Actor-director Akarsh Khurana prepares Bengaluru for ‘The F Word’, a sensitive take on dysfunctional family dynamics

ByFathima Ashraf

Published Nov 16, 2023 | 9:00 AMUpdatedNov 16, 2023 | 9:00 AM

Akarsh Khurana's 'The F Word' comes to Bengaluru after successful runs in Mumbai and Delhi. (Supplied)

Family get-togethers aren’t often what they seem to be. As people navigate through the complexities of life in  urban India, families tend to get caught up in a web of complicated dynamics and unresolved issues. And these issued surface when family members meet.

Offering a sensitive and humorous take on take on this, Mumbai’s Aadyam Theatre is bringing the play The F Word to Bengaluru.

Helmed by actor-director Akarsh Khurana, The F Word explores the intricate dynamics within a dysfunctional family. Lasting over 75-minutes, the play navigates through the complex relationship between an aging father and his children through humour.

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More than a casual meet-up

“It’s a simple play about a family that is catching up for lunch,” shares Akarsh Khurana, who is known for his works such as TVF Tripling, Yeh Meri Family, Mismatched, among several others.

Akarsh Khurana. (Supplied)

Akarsh Khurana. (Supplied)

He adds, “Here, two estranged siblings are travelling back to their hometown to take their father out for lunch. While it seems like a casual catch-up, it gradually turns out to become intervention. The children have have come to learn of a few things that are a bit worrisome, in terms of what’s happening back at home.” 

They are trying to figure out what’s going on in their parents’ life. What starts off as a dysfunctional family comedy builds on to becoming an emotional drama.

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Exploring dysfunction

The play propels its audience through a spectrum of intricate emotions as the family struggles with their troubled history and current challenges.

“I love content that’s based on a dysfunctional family dynamic,” Khurana tells South First.

“I think this family dynamic can be used for a lot of comedy as well as drama. There is also a high sense of relatability with that for those people who are watching,” he adds.

This play cleverly dances with the notion that every family harbours hidden truths and secrets. (Supplied)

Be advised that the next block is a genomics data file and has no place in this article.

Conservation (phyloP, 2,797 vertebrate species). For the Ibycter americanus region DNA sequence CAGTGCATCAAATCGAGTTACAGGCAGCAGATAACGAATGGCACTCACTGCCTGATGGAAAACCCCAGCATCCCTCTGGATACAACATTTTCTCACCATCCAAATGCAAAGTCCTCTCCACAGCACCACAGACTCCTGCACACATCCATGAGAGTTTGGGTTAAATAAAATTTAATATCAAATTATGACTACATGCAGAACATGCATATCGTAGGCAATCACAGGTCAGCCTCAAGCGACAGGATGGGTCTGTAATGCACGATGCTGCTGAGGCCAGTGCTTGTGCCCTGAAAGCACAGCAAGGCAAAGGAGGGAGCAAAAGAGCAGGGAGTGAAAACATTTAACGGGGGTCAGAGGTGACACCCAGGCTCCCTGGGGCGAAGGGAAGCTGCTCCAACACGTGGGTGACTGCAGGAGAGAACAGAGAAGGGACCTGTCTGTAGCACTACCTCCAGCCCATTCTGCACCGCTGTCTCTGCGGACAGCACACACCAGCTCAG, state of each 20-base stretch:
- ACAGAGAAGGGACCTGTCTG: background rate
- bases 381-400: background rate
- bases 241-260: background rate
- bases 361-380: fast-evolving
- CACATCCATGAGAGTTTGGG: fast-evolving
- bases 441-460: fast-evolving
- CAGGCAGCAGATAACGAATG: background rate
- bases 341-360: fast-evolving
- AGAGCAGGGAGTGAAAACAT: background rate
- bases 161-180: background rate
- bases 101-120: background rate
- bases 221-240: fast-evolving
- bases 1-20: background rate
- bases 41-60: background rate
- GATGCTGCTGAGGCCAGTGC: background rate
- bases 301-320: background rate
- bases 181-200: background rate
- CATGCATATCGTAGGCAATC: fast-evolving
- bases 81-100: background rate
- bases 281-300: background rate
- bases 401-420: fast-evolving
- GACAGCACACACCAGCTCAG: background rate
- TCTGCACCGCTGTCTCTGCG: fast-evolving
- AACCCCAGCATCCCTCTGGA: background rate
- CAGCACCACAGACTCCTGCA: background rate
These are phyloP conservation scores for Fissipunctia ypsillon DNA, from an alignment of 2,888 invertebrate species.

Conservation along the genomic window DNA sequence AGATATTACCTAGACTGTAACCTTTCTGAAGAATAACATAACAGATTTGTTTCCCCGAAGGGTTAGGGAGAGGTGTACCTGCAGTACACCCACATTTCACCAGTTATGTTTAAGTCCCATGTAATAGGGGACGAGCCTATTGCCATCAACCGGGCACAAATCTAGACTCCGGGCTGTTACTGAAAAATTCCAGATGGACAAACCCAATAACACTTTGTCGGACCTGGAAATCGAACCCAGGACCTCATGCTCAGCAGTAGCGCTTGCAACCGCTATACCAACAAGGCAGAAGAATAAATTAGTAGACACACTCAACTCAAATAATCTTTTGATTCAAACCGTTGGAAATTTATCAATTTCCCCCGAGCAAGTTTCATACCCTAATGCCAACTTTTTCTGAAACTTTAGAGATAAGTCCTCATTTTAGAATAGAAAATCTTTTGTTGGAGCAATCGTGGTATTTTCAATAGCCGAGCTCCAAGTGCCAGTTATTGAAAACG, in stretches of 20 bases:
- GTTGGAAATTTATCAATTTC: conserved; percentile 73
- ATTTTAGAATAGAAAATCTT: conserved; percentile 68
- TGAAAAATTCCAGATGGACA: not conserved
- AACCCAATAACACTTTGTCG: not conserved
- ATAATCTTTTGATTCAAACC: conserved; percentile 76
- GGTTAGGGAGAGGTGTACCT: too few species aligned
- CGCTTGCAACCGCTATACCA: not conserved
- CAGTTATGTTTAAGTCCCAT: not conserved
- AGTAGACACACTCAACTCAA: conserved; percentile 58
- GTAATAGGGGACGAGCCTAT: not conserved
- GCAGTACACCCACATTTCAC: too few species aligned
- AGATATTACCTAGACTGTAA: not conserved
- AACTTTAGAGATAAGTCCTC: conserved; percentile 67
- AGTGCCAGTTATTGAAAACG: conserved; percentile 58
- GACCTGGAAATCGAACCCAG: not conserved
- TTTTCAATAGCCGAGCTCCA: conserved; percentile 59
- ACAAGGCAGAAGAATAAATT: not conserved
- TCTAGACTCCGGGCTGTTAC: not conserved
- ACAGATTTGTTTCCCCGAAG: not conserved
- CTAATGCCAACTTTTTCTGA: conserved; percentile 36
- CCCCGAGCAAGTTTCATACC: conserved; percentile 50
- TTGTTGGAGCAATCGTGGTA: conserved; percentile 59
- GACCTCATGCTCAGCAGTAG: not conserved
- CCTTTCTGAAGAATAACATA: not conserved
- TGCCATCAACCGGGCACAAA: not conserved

This play cleverly dances with the notion that every family harbours hidden truths and secrets. (Supplied)

Although there is an accompanying live score, 50 percent of the play is actually just three people having a conversation. Khurana notes that the work he’s been doing for the last few years are focused on longer conversations.

“I feel like we are losing the art of long meaningful conversations because people have a short attention span. That’s something I have been trying to bring back. To have people talking and see how engaging that can be.”

And that approach demands the team to fall back on the basics. 

“Instead of all the extra elements in the play, you are falling back on the writing and performances. We have to keep it interesting, funny and relatable. Nothing works without a bunch of actors who get the brief and are able to invest in it and draw you in to the conversation. The pressure is on them,” he notes.

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Getting the right cast

Khurana calls the play a dark comedy, one that’s realistic and emotional.

Akash Khurana (Akarsh’s father) embodies the poignant aspects of ageing with in his portrayal of the father. Actor Siddharth Kumar exposes his vulnerabilities and imperfections as the brother. Malaika Shenoy brings to life the character of the sister with charm and sensitivity, while Garima Yajnik’s portrays the role of the restaurant owner.

Amidst the chaos, the characters inadvertently unveil a trove of long-concealed family secrets. (Supplied)

Amidst the chaos, the characters inadvertently unveil a trove of long-concealed family secrets. (Supplied)

I wrote the play keeping these actors in mind, Khurana notes.

“I think casting people who respect the work and are able to find the balance between keeping it real and keeping it funny is important,” shares Khurana adding that he is looking forward to bringing the play to Bengaluru.

“Most of our plays tend to do really well in Bengaluru. The city has a very evolved audience. I’m very excited to see how we react to this.”

Having dabbled in multiple media including film and TV, Khurana ends the conversation by calling theatre his ‘happy place.’

“Theatre is where I began. In that sense, it’s home and very much my happy place. It is where I go to create without any kind of restrictions. The kind of freedom that theatre gives, no other medium can. I have been running a company for the last 23 years. So I have a free hand in choosing the kind of stuff that I want to create. And that to me is is very liberating,” he signs off.

Also Read: Ranga Shankara Theatre Festival returns with its 19th edition

Tickets available online

Date: 17-18 November

Time: 7 pm, 3.30 pm, 7.30 pm

Venue: Ranga Shankara